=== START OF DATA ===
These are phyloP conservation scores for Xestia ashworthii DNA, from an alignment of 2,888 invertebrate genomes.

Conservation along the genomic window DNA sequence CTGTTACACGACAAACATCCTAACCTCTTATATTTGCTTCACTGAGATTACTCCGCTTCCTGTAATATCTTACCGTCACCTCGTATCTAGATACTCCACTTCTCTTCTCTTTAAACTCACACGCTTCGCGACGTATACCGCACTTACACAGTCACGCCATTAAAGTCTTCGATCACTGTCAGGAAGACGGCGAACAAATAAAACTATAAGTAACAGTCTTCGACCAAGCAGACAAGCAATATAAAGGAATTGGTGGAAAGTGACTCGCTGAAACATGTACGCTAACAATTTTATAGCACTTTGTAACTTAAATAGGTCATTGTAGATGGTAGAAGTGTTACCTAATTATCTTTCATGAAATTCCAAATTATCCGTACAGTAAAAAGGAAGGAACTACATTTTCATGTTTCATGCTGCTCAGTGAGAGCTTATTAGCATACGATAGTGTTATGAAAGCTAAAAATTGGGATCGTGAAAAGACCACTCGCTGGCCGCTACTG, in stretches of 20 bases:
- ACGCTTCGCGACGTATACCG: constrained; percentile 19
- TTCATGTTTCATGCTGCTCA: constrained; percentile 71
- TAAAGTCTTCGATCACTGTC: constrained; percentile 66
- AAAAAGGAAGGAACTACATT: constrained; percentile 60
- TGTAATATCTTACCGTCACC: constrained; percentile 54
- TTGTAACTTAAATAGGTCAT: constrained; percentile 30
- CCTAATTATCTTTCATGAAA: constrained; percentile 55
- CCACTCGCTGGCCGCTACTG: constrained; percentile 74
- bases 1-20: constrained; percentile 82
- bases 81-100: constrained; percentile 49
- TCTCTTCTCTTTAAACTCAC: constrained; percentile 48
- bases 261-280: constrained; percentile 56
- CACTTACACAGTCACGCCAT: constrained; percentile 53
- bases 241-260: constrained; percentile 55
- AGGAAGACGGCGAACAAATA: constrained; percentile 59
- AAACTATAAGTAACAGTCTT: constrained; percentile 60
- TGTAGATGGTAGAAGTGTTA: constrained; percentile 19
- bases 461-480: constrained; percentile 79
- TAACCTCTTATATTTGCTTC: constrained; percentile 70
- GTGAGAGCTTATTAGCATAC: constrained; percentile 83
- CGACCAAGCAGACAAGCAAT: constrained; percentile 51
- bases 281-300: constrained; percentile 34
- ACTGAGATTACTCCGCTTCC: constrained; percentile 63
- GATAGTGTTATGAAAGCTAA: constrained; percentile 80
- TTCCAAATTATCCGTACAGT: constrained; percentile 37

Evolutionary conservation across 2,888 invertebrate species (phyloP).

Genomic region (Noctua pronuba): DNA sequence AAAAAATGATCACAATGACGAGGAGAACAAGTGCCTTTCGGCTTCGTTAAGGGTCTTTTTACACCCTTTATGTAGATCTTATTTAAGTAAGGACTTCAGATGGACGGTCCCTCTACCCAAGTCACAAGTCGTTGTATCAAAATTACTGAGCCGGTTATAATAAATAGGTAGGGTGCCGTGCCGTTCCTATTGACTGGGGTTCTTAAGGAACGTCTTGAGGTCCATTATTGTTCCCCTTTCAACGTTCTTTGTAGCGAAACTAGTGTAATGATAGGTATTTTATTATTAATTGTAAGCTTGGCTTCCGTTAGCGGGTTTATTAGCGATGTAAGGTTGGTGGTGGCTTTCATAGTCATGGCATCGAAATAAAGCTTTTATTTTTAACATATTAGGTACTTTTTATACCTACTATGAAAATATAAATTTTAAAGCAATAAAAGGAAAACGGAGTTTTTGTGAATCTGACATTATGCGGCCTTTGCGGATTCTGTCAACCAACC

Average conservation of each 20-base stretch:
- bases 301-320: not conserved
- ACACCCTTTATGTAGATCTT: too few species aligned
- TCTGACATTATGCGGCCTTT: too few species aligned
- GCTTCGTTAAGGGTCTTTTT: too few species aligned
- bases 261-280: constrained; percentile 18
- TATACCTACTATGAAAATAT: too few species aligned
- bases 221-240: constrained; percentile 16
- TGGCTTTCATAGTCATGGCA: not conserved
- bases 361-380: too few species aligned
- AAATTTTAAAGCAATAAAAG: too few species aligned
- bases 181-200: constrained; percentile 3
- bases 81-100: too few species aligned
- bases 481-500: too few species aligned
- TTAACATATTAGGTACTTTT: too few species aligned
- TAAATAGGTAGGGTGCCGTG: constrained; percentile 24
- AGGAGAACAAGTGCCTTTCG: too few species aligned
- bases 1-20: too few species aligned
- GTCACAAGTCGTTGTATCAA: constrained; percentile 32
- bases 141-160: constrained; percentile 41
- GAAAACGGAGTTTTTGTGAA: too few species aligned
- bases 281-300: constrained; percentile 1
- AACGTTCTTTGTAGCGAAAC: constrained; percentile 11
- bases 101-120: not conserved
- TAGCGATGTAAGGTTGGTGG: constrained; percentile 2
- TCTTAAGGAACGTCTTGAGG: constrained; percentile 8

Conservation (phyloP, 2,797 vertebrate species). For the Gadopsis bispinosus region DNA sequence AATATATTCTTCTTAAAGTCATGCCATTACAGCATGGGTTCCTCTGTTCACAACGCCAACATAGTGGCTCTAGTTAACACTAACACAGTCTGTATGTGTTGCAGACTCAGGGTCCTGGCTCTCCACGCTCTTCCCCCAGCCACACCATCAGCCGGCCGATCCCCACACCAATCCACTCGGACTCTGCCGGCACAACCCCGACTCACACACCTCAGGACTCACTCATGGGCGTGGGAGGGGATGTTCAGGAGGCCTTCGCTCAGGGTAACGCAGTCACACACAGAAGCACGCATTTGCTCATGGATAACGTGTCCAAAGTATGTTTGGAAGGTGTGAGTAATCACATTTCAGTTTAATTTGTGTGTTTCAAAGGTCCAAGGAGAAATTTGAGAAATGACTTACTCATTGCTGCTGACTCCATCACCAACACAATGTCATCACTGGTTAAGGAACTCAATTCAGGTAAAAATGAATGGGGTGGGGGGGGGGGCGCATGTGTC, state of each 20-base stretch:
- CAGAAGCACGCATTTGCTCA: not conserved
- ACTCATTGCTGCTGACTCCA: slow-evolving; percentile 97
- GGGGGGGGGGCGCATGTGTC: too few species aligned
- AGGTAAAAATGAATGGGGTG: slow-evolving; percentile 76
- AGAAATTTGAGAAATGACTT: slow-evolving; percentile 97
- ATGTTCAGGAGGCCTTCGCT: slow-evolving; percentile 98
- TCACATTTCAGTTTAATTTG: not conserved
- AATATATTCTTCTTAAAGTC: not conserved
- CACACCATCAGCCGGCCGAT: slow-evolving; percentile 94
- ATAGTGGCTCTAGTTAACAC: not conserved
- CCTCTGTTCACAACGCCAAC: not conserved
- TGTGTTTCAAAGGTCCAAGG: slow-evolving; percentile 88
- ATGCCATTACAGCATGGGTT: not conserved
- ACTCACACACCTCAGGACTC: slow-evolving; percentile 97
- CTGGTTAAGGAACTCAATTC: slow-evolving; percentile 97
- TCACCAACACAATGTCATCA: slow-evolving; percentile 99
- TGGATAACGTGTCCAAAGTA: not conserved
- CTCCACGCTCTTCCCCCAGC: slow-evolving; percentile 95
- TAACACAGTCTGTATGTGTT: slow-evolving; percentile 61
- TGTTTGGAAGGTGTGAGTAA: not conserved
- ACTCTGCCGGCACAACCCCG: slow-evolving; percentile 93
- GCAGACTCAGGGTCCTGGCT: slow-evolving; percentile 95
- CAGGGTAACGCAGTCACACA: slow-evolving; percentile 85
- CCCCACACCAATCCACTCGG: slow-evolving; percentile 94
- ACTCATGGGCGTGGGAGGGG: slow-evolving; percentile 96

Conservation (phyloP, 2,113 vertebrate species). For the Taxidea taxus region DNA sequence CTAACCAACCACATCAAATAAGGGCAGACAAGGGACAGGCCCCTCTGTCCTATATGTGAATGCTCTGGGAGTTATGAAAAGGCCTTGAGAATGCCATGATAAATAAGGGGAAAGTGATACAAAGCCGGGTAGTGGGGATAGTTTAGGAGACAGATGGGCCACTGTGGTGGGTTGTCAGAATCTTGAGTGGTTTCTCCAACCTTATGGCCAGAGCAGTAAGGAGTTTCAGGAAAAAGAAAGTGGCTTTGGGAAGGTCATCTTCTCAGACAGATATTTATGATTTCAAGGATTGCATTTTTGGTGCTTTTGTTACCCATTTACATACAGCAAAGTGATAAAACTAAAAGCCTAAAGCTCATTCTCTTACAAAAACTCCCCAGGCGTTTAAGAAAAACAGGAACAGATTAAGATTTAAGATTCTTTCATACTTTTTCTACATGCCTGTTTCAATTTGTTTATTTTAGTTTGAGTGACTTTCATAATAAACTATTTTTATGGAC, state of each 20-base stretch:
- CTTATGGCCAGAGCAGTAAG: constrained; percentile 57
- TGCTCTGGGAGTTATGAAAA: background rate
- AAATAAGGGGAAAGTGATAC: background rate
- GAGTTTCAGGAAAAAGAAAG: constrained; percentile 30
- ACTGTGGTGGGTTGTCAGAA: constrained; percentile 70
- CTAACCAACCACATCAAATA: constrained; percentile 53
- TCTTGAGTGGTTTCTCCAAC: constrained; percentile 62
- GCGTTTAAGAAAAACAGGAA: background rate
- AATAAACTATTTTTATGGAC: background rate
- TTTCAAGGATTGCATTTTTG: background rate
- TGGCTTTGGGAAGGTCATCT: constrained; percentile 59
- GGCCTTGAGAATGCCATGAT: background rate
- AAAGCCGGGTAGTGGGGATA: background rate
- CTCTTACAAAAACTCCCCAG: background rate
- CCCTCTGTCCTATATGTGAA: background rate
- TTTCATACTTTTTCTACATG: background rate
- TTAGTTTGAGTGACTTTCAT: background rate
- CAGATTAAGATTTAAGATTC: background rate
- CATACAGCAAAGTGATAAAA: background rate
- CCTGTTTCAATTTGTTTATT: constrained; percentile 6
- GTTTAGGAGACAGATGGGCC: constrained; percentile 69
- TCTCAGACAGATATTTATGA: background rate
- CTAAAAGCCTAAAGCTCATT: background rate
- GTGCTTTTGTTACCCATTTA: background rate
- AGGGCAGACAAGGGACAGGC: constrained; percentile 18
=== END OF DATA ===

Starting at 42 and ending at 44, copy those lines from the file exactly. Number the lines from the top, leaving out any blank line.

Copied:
- bases 81-100: too few species aligned
- bases 481-500: too few species aligned
- TTAACATATTAGGTACTTTT: too few species aligned